6
views
0
recommends
+1 Recommend
1 collections
    0
    shares
      • Record: found
      • Abstract: found
      • Article: found
      Is Open Access

      Competition Between Strains of Borrelia afzelii in Immature Ixodes ricinus Ticks Is Not Affected by Season

      research-article

      Read this article at

      Bookmark
          There is no author summary for this article yet. Authors can add summaries to their articles on ScienceOpen to make them more accessible to a non-specialist audience.

          Abstract

          Vector-borne pathogens often consist of genetically distinct strains that can establish co-infections in the vertebrate host and the arthropod vector. Co-infections (or mixed infections) can result in competitive interactions between strains with important consequences for strain abundance and transmission. Here we used the spirochete bacterium, Borrelia afzelii, as a model system to investigate the interactions between strains inside its tick vector, Ixodes ricinus. Larvae were fed on mice infected with either one or two strains of B. afzelii. Engorged larvae were allowed to molt into nymphs that were subsequently exposed to three seasonal treatments (artificial summer, artificial winter, and natural winter), which differed in temperature and light conditions. We used strain-specific qPCRs to quantify the presence and abundance of each strain in the immature ticks. Co-infection in the mice reduced host-to-tick transmission to larval ticks and this effect was maintained in the resultant nymphs at 1 and 4 months after the larva-to-nymph molt. Competition between strains in co-infected ticks reduced the abundance of both strains. This inter-strain competition occurred in the three life stages that we investigated: engorged larvae, recently molted nymphs, and overwintered nymphs. The abundance of B. afzelii in the nymphs declined by 40.5% over a period of 3 months, but this phenomenon was not influenced by the seasonal treatment. Future studies should investigate whether inter-strain competition in the tick influences the subsequent strain-specific transmission success from the tick to the vertebrate host.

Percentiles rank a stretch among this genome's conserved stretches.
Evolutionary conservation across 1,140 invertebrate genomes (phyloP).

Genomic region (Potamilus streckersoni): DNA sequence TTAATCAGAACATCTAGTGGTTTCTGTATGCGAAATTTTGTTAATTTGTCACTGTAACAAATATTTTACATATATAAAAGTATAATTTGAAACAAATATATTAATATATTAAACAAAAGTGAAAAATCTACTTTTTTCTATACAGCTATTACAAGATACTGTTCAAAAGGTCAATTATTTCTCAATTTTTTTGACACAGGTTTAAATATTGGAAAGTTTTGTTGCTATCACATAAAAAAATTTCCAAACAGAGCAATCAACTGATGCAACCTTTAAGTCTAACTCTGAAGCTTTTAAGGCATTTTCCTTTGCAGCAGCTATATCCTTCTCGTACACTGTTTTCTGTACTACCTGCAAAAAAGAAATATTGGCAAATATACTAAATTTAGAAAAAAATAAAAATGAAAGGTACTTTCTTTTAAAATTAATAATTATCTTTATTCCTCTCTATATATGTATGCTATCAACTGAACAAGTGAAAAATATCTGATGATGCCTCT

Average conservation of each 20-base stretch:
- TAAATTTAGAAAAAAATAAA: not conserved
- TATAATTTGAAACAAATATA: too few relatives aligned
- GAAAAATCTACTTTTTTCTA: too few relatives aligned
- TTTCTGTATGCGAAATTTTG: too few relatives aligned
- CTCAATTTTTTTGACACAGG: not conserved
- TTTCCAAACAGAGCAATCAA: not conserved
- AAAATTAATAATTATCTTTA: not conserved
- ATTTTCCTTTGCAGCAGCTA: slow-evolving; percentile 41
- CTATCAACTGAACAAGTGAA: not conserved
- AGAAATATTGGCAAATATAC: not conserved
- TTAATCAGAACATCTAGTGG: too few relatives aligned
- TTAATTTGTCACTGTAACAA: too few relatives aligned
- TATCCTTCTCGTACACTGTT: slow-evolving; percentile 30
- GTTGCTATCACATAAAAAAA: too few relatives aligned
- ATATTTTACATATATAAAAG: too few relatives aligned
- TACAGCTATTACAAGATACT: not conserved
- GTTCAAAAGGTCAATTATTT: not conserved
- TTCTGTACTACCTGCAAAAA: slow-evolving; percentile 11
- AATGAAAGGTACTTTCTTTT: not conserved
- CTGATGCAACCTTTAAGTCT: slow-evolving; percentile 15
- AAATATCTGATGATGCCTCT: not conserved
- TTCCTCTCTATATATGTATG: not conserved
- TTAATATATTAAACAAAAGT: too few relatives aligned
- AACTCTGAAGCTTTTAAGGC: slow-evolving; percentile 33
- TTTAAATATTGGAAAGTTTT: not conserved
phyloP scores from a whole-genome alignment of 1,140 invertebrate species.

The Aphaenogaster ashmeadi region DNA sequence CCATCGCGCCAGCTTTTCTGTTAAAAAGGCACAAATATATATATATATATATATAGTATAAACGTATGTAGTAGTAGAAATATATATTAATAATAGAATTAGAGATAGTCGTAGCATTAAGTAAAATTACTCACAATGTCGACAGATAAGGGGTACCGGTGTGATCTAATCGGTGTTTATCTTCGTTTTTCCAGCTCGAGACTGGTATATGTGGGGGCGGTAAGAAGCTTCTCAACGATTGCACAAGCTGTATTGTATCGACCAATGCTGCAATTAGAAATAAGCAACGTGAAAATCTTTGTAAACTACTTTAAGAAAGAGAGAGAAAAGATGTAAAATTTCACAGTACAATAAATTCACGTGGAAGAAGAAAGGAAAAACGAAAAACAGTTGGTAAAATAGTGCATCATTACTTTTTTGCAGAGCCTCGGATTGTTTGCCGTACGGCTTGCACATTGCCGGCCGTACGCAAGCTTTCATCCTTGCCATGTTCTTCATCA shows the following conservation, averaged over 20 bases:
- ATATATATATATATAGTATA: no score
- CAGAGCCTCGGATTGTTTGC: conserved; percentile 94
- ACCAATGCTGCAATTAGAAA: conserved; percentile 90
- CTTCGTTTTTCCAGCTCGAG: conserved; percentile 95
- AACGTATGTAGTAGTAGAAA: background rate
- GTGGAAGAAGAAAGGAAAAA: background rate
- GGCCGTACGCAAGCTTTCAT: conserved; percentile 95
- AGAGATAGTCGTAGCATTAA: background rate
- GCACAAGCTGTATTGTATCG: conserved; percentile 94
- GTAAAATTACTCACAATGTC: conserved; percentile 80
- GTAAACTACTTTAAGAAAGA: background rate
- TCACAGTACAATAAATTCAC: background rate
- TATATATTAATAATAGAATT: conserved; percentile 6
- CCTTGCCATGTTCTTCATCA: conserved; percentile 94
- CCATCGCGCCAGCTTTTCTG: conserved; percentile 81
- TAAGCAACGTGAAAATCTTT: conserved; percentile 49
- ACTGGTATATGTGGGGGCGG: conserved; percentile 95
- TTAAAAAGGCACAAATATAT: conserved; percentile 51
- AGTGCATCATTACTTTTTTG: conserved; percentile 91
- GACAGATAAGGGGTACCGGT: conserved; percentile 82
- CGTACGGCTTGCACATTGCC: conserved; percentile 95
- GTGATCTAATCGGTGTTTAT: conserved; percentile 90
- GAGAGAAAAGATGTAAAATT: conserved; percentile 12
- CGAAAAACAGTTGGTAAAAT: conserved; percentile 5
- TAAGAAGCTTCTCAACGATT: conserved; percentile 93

Related collections

          Most cited references72

          • Record: found
          • Abstract: found
          • Article: not found

          The ecology of genetically diverse infections.

          Microparasite infections often consist of genetically distinct clonal lineages. Ecological interactions between these lineages within hosts can influence disease severity, epidemiology, and evolution. Many medical and veterinary interventions have an impact on genetic diversity within infections, but there is little understanding of the long-term consequences of such interventions for public and animal health. Indeed, much of the theory in this area is based on assumptions contradicted by the available data.
            Bookmark
            • Record: found
            • Abstract: found
            • Article: not found

            Multiple infections and the evolution of virulence.

            Infections that consist of multiple parasite strains or species are common in the wild and are a major public health concern. Theory suggests that these infections have a key influence on the evolution of infectious diseases and, more specifically, on virulence evolution. However, we still lack an overall vision of the empirical support for these predictions. We argue that within-host interactions between parasites largely determine how virulence evolves and that experimental data support model predictions. Then, we explore the main limitation of the experimental study of such 'mixed infections', which is that it draws conclusions on evolutionary outcomes from studies conducted at the individual level. We also discuss differences between coinfections caused by different strains of the same species or by different species. Overall, we argue that it is possible to make sense out of the complexity inherent to multiple infections and that experimental evolution settings may provide the best opportunity to further our understanding of virulence evolution. © 2013 Blackwell Publishing Ltd/CNRS.